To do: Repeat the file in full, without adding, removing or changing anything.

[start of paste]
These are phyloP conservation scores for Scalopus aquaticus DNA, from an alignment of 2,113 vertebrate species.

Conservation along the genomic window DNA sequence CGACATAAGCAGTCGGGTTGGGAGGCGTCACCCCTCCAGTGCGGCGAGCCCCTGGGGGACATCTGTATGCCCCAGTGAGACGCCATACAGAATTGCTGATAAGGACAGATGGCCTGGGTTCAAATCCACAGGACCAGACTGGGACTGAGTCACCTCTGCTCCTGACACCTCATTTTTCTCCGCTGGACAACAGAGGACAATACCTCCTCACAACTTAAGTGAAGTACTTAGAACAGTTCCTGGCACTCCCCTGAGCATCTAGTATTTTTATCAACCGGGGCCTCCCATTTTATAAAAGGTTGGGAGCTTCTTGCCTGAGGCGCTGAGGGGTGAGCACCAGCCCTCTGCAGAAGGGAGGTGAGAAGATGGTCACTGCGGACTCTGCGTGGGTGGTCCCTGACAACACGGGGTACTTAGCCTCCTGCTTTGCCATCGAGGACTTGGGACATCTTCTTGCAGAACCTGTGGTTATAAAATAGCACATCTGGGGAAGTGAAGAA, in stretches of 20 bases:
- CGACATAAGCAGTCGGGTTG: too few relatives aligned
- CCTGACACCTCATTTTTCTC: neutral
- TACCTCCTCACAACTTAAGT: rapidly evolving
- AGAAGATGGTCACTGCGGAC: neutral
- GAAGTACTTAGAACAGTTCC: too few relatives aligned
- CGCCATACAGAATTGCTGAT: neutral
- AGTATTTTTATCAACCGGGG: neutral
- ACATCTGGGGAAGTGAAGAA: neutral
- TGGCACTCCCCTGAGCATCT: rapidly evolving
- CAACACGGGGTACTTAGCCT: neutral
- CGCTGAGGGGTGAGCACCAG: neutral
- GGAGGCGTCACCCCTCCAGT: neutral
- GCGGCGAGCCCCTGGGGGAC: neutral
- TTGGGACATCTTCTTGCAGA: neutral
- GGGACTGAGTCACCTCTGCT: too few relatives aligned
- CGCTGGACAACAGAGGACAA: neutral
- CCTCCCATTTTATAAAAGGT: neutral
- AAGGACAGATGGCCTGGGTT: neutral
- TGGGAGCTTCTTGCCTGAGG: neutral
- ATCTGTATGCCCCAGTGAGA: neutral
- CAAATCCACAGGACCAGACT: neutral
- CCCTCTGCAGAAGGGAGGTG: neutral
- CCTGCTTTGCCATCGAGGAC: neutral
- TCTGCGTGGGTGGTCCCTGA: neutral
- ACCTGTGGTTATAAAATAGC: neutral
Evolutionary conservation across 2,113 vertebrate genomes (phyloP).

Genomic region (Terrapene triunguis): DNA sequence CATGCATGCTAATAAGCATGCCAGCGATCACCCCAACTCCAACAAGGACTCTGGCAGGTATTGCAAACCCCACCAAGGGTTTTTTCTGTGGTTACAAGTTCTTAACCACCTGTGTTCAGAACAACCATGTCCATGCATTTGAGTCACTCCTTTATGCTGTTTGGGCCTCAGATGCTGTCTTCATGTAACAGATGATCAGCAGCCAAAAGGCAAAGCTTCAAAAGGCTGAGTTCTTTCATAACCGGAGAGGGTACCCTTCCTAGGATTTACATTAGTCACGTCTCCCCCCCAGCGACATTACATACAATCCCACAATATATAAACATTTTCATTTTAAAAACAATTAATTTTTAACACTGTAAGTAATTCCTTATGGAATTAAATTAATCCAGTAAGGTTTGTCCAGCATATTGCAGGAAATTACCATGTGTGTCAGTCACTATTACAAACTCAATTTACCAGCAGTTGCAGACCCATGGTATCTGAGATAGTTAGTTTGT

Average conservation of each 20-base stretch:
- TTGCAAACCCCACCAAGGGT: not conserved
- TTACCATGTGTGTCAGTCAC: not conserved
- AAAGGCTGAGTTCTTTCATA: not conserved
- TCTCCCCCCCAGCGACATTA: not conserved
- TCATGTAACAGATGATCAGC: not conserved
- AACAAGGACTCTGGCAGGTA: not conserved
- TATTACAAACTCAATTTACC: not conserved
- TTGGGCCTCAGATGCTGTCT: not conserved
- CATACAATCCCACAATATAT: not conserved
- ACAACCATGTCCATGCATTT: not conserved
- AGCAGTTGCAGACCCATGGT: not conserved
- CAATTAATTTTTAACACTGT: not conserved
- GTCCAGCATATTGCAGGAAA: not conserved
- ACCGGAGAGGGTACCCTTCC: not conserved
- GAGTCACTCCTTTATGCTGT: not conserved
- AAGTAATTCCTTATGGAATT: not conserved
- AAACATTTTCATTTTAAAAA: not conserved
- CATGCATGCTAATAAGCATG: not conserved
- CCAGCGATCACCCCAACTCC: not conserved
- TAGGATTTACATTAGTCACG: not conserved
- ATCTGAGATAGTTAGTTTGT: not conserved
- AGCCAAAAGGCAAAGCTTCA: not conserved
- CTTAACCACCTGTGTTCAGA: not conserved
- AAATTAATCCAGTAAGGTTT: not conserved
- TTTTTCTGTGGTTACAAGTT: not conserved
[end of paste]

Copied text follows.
These are phyloP conservation scores for Scalopus aquaticus DNA, from an alignment of 2,113 vertebrate species.

Conservation along the genomic window DNA sequence CGACATAAGCAGTCGGGTTGGGAGGCGTCACCCCTCCAGTGCGGCGAGCCCCTGGGGGACATCTGTATGCCCCAGTGAGACGCCATACAGAATTGCTGATAAGGACAGATGGCCTGGGTTCAAATCCACAGGACCAGACTGGGACTGAGTCACCTCTGCTCCTGACACCTCATTTTTCTCCGCTGGACAACAGAGGACAATACCTCCTCACAACTTAAGTGAAGTACTTAGAACAGTTCCTGGCACTCCCCTGAGCATCTAGTATTTTTATCAACCGGGGCCTCCCATTTTATAAAAGGTTGGGAGCTTCTTGCCTGAGGCGCTGAGGGGTGAGCACCAGCCCTCTGCAGAAGGGAGGTGAGAAGATGGTCACTGCGGACTCTGCGTGGGTGGTCCCTGACAACACGGGGTACTTAGCCTCCTGCTTTGCCATCGAGGACTTGGGACATCTTCTTGCAGAACCTGTGGTTATAAAATAGCACATCTGGGGAAGTGAAGAA, in stretches of 20 bases:
- CGACATAAGCAGTCGGGTTG: too few relatives aligned
- CCTGACACCTCATTTTTCTC: neutral
- TACCTCCTCACAACTTAAGT: rapidly evolving
- AGAAGATGGTCACTGCGGAC: neutral
- GAAGTACTTAGAACAGTTCC: too few relatives aligned
- CGCCATACAGAATTGCTGAT: neutral
- AGTATTTTTATCAACCGGGG: neutral
- ACATCTGGGGAAGTGAAGAA: neutral
- TGGCACTCCCCTGAGCATCT: rapidly evolving
- CAACACGGGGTACTTAGCCT: neutral
- CGCTGAGGGGTGAGCACCAG: neutral
- GGAGGCGTCACCCCTCCAGT: neutral
- GCGGCGAGCCCCTGGGGGAC: neutral
- TTGGGACATCTTCTTGCAGA: neutral
- GGGACTGAGTCACCTCTGCT: too few relatives aligned
- CGCTGGACAACAGAGGACAA: neutral
- CCTCCCATTTTATAAAAGGT: neutral
- AAGGACAGATGGCCTGGGTT: neutral
- TGGGAGCTTCTTGCCTGAGG: neutral
- ATCTGTATGCCCCAGTGAGA: neutral
- CAAATCCACAGGACCAGACT: neutral
- CCCTCTGCAGAAGGGAGGTG: neutral
- CCTGCTTTGCCATCGAGGAC: neutral
- TCTGCGTGGGTGGTCCCTGA: neutral
- ACCTGTGGTTATAAAATAGC: neutral
Evolutionary conservation across 2,113 vertebrate genomes (phyloP).

Genomic region (Terrapene triunguis): DNA sequence CATGCATGCTAATAAGCATGCCAGCGATCACCCCAACTCCAACAAGGACTCTGGCAGGTATTGCAAACCCCACCAAGGGTTTTTTCTGTGGTTACAAGTTCTTAACCACCTGTGTTCAGAACAACCATGTCCATGCATTTGAGTCACTCCTTTATGCTGTTTGGGCCTCAGATGCTGTCTTCATGTAACAGATGATCAGCAGCCAAAAGGCAAAGCTTCAAAAGGCTGAGTTCTTTCATAACCGGAGAGGGTACCCTTCCTAGGATTTACATTAGTCACGTCTCCCCCCCAGCGACATTACATACAATCCCACAATATATAAACATTTTCATTTTAAAAACAATTAATTTTTAACACTGTAAGTAATTCCTTATGGAATTAAATTAATCCAGTAAGGTTTGTCCAGCATATTGCAGGAAATTACCATGTGTGTCAGTCACTATTACAAACTCAATTTACCAGCAGTTGCAGACCCATGGTATCTGAGATAGTTAGTTTGT

Average conservation of each 20-base stretch:
- TTGCAAACCCCACCAAGGGT: not conserved
- TTACCATGTGTGTCAGTCAC: not conserved
- AAAGGCTGAGTTCTTTCATA: not conserved
- TCTCCCCCCCAGCGACATTA: not conserved
- TCATGTAACAGATGATCAGC: not conserved
- AACAAGGACTCTGGCAGGTA: not conserved
- TATTACAAACTCAATTTACC: not conserved
- TTGGGCCTCAGATGCTGTCT: not conserved
- CATACAATCCCACAATATAT: not conserved
- ACAACCATGTCCATGCATTT: not conserved
- AGCAGTTGCAGACCCATGGT: not conserved
- CAATTAATTTTTAACACTGT: not conserved
- GTCCAGCATATTGCAGGAAA: not conserved
- ACCGGAGAGGGTACCCTTCC: not conserved
- GAGTCACTCCTTTATGCTGT: not conserved
- AAGTAATTCCTTATGGAATT: not conserved
- AAACATTTTCATTTTAAAAA: not conserved
- CATGCATGCTAATAAGCATG: not conserved
- CCAGCGATCACCCCAACTCC: not conserved
- TAGGATTTACATTAGTCACG: not conserved
- ATCTGAGATAGTTAGTTTGT: not conserved
- AGCCAAAAGGCAAAGCTTCA: not conserved
- CTTAACCACCTGTGTTCAGA: not conserved
- AAATTAATCCAGTAAGGTTT: not conserved
- TTTTTCTGTGGTTACAAGTT: not conserved